Where We Are Now
Roy Ann Jolley
Steve Welch’s classroom at Greenwood Elementary School is full of pennants, from Clemson University to the US Naval Academy. They are more than just decoration though: each one represents a student. Welch has been a teacher in the REACH program in Florence 1 Schools since 1997 and can tell you the story of each student represented by a pennant.
Welch is a graduate of Florence 1, having attended Delmae Elementary, Moore Middle, and both West Florence and Wilson, the latter being where his mother worked.
“My mom was a teacher and she told me that if I didn’t straighten up, she was going to take me to Wilson so she could keep an eye on little rebellious me,” Welch said laughing. “Well, I bucked her and lost.”
During his two years at Wilson, Welch played soccer, something he enjoyed playing all the way through young adulthood. He said that he even keeps in touch with a few of his Wilson teammates. Two years ago, he began coaching soccer at Southside.
“For some people, it's baseball or football, but for me the passion really is soccer; I love it,” Welch said. “At Southside, I really feel like I’m supposed to be there. There are guys I’m coaching now who were with me last year and it is neat to see the improvement from one year to another. I don’t take the credit myself, but it is neat to see the outcome of what hard work does.”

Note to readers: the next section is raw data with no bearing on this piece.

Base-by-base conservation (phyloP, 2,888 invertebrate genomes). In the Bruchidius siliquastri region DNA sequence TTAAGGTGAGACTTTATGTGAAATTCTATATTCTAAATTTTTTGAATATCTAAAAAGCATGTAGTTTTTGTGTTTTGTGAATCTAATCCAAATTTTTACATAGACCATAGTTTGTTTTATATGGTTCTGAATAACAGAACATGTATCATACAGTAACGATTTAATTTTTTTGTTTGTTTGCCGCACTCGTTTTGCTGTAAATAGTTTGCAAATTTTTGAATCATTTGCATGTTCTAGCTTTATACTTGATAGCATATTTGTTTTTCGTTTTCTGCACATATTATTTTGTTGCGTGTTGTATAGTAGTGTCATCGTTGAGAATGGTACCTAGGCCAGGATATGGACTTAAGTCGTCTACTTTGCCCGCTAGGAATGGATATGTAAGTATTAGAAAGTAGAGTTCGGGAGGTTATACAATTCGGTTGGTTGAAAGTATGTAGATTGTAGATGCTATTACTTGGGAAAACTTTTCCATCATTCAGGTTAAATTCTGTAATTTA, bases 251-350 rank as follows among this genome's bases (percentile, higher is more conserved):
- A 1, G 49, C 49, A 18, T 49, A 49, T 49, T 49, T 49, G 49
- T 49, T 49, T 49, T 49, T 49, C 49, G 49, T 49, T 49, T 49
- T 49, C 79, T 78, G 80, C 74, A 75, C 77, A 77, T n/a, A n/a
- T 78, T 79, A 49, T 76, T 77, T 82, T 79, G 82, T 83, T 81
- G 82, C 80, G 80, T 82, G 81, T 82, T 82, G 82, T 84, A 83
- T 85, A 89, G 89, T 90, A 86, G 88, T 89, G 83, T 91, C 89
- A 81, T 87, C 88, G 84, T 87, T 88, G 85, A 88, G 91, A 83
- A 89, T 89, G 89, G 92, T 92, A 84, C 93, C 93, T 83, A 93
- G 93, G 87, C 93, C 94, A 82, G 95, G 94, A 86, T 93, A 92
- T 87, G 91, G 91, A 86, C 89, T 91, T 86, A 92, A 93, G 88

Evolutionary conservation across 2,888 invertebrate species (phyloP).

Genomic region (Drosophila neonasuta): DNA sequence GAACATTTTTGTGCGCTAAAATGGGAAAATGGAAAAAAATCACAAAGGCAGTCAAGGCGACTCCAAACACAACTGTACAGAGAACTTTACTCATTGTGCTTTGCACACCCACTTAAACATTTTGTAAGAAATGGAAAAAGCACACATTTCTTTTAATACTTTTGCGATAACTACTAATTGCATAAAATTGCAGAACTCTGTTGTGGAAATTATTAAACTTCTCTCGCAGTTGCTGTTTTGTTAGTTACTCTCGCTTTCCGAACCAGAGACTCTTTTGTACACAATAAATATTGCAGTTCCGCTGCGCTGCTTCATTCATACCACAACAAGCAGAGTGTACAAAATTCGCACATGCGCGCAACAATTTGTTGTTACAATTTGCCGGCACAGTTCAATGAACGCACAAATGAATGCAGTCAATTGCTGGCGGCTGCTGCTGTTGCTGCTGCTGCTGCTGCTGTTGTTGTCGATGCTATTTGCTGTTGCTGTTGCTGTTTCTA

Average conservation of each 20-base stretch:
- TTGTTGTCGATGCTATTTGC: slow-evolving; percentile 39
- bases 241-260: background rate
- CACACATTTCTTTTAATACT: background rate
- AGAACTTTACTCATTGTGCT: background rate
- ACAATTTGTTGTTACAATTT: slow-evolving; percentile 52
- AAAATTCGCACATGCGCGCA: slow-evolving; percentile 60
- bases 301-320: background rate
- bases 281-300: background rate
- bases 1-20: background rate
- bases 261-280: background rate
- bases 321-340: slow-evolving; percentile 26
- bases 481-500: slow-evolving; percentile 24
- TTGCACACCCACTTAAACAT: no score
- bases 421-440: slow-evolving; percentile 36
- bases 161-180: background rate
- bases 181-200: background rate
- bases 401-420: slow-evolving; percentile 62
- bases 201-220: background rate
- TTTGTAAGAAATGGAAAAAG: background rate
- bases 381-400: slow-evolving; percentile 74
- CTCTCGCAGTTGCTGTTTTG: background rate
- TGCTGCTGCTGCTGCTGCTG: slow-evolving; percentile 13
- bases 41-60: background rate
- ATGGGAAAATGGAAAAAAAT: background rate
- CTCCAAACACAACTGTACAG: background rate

Welch began teaching REACH when it was housed at North Vista and moved to Greenwood when it became a multiple-site program. He said looking back on his more than 20 years teaching REACH, it has been amazing.
“I have all kinds of stories about the kids and the things they’ve taught me,” Welch said. “ I remember one student, Robert Wells, coming in one of my first days. He said that he had learned something and he wanted to teach it to the class. Robert basically stood up in front of the fourth-grade class and, using a dry-erase board, taught them the quadratic equation. He had their attention and he was making it look easy. It just blows your mind what these kids can do. It humbles me that I am able to be just a small part of their journey. It is just awesome.”
According to Welch, becoming an educator was not in his plans when he enrolled at Francis Marion after high school, but he’s happy that it is where he ended up.
“People ask me how I got into education and I say I have no idea except that I liked working with kids,” Welch said. “I say that it was a divine calling and that this is exactly what God wanted me to do. I didn’t realize it, and I didn’t seek it out, but I guess it kind of sought me out.”
Lindsey Bibler knew from the time she was young that she wanted to be a teacher. She remembers, as a senior, flipping back through old school projects and finding a picture she drew of what she wanted to be when she grew up.
“I found a book that I made in first grade all about me,” Bibler said. “We had to draw a picture of our future selves and our career and there was a picture of me with an apple on a desk. I think I always kind of knew that I wanted to be a teacher, I just went back and forth about what subject I wanted to teach.”
Bibler points to a current West Florence Knight as her inspiration for teaching math.